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LONGIFLORA.-THE LONG FLOWER
Class III. TRIANDRIA.—Order I. MONOGYNIA.
The spatha (or sheaths,) which inclose the germen is oblong, permanent. The flowers, which are produced in July, have six petals which are equal; three awl-shaped stamina. The germen oval, three-cornered, situated below the flower, with a single style.
There are many species of Ixia, varying in colour; they have bulbous roots, and may be increased by their offsets; but they will not flower well if parted oftener than every third year. In the autumn the stalks and leaves decay; the roots should then be put under shelter for the winter, unless it is designed to remove them; in which case they may be treated in the same manner as the Hyacinth, and bulbs in general, and may be replanted any time between October and January. They may stand abroad in the summer, and should then have a little water every evening: they should be sparingly watered in the winter, when left in the earth. Pots three inches in diameter, and five in depth, will be large enough for these plants: the bulbs should be covered about an inch deep.
The Cape of Good Hope, which is so fertile in bulbous flowers, gives birth to a great variety of Ixias. Thunberg mentions two in particular: "The Ixia bulbifera, a bulbous plant, with a red flower, grew here in the greatest abundance. When one approached the place where it grew, it seemed to be but thinly scattered
over the field, but at a distance, the ground appeared as if it were covered with scarlet cloth
Here and here only was found, beside the brooks, a green variety of the Ixia maculata,
another tall bulbous plant, which is as elegant as singular, with its long cluster of green flowers, growing out like an ear of corn, and is extremely scarce all over the world."
There is scarcely any situation, unfavourable to vegetation, where plants and flowers are not occasionally found. On one of the highest points in Europe, upwards of eight thousand feet above the level of the sea, at the foot of the Grand Jorasse, far up the stupendous glacier of the Mer de Glace, is a verdant garden, surrounded with snows that never melt. It is called Le Jardin, and is covered with Alpine plants, and a luxuriant herbage in quest of which the Swiss peasantry drive their cattle, at certain seasons of the year, over the icy sea.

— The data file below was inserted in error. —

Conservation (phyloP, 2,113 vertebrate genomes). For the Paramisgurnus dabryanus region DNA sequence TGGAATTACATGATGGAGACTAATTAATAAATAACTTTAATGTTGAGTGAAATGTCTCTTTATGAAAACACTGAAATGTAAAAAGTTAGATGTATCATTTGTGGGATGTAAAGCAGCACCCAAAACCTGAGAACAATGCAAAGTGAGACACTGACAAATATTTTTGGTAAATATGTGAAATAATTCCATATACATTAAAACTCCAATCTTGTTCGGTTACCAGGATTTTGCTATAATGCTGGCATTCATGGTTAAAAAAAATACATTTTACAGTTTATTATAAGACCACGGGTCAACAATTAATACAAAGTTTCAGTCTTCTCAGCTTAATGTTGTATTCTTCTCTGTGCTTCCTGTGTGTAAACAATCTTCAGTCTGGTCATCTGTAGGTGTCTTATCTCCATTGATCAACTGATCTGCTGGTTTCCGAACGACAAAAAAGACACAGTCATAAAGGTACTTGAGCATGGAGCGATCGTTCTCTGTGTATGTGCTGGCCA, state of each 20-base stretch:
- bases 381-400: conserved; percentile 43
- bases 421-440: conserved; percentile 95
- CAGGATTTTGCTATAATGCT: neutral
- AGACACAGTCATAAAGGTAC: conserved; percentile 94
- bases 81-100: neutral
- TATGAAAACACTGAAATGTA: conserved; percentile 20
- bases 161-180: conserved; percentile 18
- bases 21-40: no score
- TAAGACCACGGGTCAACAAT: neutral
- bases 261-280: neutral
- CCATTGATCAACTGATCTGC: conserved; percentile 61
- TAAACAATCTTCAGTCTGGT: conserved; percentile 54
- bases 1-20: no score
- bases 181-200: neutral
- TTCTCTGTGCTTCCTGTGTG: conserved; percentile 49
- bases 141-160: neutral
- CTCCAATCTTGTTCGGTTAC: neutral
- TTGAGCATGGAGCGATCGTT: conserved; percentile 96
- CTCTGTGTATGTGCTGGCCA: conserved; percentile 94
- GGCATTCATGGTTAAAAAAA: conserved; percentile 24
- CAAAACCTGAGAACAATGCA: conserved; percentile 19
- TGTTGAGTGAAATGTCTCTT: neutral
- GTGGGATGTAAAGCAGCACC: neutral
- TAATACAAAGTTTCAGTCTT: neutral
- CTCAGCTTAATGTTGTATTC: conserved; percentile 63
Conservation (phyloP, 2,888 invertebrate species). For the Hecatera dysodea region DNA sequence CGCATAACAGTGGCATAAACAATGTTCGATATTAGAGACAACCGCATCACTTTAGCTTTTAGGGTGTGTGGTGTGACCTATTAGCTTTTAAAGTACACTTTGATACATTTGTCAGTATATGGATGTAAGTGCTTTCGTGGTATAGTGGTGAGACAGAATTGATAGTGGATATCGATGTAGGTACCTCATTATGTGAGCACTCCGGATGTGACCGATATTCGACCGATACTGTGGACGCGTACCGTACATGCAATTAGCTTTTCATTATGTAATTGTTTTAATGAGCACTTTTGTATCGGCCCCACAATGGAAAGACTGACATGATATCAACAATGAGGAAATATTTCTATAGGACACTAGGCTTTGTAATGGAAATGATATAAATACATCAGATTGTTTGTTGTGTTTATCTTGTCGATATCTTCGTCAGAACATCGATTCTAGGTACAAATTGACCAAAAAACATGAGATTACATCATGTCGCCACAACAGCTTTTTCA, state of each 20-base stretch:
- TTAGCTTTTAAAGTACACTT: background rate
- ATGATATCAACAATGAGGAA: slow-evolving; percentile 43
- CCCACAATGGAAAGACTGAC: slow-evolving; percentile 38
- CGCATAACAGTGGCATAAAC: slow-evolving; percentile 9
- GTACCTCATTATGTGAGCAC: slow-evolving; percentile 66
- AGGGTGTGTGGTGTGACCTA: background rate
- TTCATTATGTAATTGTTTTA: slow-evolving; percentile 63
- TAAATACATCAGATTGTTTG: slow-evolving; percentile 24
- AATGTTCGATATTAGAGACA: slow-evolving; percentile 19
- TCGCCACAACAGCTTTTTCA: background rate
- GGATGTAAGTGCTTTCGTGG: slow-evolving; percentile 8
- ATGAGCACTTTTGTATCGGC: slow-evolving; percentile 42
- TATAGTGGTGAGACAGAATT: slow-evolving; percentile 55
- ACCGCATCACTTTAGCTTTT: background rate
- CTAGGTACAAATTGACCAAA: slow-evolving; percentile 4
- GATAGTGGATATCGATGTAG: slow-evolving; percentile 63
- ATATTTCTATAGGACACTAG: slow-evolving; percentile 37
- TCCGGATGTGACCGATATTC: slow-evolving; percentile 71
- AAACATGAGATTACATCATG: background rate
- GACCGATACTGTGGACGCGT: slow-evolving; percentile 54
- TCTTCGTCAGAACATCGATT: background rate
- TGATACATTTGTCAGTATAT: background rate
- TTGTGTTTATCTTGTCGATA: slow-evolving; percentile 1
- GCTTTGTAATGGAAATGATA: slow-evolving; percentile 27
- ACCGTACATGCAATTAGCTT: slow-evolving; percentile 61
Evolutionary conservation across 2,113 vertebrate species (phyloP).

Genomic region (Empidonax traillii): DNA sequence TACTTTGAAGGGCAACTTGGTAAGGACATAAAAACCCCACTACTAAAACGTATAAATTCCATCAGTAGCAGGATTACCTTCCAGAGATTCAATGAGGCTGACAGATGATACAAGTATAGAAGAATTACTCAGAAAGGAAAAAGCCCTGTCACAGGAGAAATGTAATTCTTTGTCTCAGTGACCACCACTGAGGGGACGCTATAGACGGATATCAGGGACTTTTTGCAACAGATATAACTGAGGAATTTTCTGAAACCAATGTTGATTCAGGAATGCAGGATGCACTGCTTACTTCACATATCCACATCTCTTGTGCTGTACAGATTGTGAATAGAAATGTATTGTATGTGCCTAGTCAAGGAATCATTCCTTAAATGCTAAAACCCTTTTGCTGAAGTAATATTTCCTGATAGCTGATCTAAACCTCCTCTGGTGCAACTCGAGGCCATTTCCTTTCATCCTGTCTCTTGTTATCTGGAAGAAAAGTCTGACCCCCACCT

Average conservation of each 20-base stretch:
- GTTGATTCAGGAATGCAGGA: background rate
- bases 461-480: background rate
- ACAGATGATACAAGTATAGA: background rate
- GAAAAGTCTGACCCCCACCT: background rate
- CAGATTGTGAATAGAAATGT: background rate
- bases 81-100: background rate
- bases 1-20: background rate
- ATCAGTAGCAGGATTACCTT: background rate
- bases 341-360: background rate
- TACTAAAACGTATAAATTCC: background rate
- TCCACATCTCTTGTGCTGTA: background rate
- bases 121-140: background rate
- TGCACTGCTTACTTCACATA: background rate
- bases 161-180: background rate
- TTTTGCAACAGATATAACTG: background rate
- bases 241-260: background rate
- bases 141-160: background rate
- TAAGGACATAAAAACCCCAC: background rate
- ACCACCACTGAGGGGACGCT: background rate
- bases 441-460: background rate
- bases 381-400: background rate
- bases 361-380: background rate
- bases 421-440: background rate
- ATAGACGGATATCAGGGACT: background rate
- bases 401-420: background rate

Mr. Raffles mentions several instances of a similar description in his elegant and animated" Tour to the Glaciers of Savoy." In speaking of the vale of Chamouny, he notices the striking appearance of meadows surrounded by woods of unchanging verdure, and ice that never melts. This beautiful valley afforded a grand and imposing spectacle; it was eighteen miles in length, and about one in breadth, environed by mountains of appaling height, and presenting an endless variety of grand and terrific forms. Bare and rugged rocks were every where discoverable, the peaks of which, covered with snowy mantles, seemed to prop the heavens, and to forbid the daring footsteps of man, while from their sides and their brows were rolled down vast accumulations of ice, to blend their fantastic shapes and mingling hues with the softer scenery below; and, in the midst of all, the life and business of husbandry and pasturage, proceeded at an elevation of more than three thousand feet above the level of the sea.
The ocean has also its peculiar flora; "Millions of plants," says an elegant writer, "form shades to innumerable fishes, that never quit their native beds; all of which speak a language far more emphatic than the thunders of the Vatican. They have their mountains and their vallies, their plains, recesses, and coves, in which to strike root: inhabitants to wonder at their calyxes, petals, and corollas, and to feed upon their redundancies." In the Red Sea, and upon the coasts of Patagonia, as well as in the Atlantic, these plants rise from the bottom of the sea to the top; and are so numerous in some places as to interrupt the sailing of the largest ships.
Neither the extremes of heat nor cold are able entirely to impede the progress of vegetation. Lichens have been discovered near the margin of sulphureous volcanoes, and even on the icebergs of the Polar regions.
Plants have also been found growing on animal productions, which resemble in their construction those of the genus clavaria, the stalks and branches being generally terminated by tubercles, or little clubs. One of this description is often found on the chrysalis of the cicada, sometimes even on the cicada itself. The root of the plant in general covers the body of the insect, and occasionally extends over its head. When these singular productions have been for some time preserved in spirits, the plant and chrysalis may be readily separated from each other.
The vegetable fly of the Caribbee islands is of a similar description. It was formerly supposed to be entirely an animal production, and that in the latter end of May the insect, resembling a drone in colour and appearance, buried itself in the earth, from whence it rose again in a vegetable form.